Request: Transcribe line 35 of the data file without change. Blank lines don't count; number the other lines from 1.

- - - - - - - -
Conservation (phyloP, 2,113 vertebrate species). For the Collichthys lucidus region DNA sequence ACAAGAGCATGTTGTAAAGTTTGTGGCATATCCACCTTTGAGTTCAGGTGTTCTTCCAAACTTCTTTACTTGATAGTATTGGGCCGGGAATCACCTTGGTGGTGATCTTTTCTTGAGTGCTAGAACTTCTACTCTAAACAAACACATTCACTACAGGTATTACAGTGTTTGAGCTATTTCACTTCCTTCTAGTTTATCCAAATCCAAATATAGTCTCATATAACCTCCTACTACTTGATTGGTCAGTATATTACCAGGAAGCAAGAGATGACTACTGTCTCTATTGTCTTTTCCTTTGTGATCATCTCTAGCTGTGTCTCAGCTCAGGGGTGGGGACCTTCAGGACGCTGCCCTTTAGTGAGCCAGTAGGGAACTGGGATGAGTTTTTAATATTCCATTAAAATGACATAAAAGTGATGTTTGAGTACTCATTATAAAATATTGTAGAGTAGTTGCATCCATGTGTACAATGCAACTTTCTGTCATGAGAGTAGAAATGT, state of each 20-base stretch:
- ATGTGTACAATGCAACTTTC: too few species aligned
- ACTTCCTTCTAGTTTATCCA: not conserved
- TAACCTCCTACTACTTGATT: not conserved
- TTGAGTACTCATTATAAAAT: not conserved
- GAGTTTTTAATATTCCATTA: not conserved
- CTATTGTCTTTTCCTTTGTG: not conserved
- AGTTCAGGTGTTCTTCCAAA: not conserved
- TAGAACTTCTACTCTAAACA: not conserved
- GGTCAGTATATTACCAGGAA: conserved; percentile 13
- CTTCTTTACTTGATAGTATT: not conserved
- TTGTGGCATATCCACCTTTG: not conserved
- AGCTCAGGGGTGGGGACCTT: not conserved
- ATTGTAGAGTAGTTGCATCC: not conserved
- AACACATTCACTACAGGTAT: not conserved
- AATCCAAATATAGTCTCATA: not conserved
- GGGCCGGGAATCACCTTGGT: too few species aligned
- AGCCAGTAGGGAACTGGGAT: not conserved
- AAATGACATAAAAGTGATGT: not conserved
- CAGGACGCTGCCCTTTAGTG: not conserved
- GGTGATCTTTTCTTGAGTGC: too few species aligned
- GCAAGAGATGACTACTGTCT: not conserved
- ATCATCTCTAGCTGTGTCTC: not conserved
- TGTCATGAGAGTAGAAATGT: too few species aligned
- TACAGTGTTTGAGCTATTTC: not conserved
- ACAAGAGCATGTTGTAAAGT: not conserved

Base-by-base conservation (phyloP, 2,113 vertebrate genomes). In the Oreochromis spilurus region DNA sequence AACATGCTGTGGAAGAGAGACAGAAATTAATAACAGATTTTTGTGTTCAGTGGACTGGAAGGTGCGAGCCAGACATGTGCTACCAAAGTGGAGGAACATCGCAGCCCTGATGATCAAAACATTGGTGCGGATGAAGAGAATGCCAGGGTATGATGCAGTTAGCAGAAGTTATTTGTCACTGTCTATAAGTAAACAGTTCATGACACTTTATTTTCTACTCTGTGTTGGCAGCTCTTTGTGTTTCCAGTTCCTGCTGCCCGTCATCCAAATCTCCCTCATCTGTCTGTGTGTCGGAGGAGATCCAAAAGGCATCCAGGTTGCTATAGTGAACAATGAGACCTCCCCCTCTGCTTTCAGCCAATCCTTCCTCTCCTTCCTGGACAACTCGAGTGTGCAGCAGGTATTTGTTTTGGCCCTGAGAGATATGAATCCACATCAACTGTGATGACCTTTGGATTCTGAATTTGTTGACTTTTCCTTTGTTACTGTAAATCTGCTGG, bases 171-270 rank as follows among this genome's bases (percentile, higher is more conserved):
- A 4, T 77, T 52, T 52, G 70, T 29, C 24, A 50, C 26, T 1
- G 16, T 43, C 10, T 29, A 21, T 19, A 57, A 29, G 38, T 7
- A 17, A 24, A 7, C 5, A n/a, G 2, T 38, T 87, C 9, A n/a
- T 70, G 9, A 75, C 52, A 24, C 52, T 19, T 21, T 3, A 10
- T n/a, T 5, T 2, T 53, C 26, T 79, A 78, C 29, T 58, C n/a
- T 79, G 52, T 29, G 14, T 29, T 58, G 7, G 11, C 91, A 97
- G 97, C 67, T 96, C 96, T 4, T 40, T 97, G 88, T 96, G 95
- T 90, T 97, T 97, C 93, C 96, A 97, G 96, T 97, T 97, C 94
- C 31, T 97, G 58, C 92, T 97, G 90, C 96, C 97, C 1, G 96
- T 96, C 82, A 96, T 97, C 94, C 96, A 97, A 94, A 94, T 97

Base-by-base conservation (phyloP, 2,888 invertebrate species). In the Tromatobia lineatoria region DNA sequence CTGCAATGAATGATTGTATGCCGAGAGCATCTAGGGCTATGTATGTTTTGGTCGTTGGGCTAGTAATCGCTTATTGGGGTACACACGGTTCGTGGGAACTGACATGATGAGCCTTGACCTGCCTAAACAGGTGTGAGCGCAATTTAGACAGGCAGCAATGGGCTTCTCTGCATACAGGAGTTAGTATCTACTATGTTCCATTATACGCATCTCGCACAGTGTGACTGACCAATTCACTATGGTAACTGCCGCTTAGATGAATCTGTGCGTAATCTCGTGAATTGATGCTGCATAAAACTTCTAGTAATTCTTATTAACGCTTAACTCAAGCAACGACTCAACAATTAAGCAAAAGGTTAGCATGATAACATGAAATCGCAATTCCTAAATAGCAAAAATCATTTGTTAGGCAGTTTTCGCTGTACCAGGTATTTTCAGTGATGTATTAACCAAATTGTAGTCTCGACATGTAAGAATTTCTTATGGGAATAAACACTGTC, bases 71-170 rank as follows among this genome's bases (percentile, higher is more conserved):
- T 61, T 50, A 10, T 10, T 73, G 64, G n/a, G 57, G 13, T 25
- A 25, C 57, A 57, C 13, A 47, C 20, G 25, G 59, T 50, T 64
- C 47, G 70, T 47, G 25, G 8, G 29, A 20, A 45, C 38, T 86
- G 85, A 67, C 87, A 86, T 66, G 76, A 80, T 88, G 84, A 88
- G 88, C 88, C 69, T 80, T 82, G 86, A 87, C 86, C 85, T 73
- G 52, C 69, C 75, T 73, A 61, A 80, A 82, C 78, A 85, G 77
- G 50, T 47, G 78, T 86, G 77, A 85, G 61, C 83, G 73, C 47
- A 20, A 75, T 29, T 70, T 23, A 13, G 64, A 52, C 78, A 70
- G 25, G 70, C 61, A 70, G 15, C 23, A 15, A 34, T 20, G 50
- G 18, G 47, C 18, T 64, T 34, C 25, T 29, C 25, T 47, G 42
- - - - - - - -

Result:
- T 90, T 97, T 97, C 93, C 96, A 97, G 96, T 97, T 97, C 94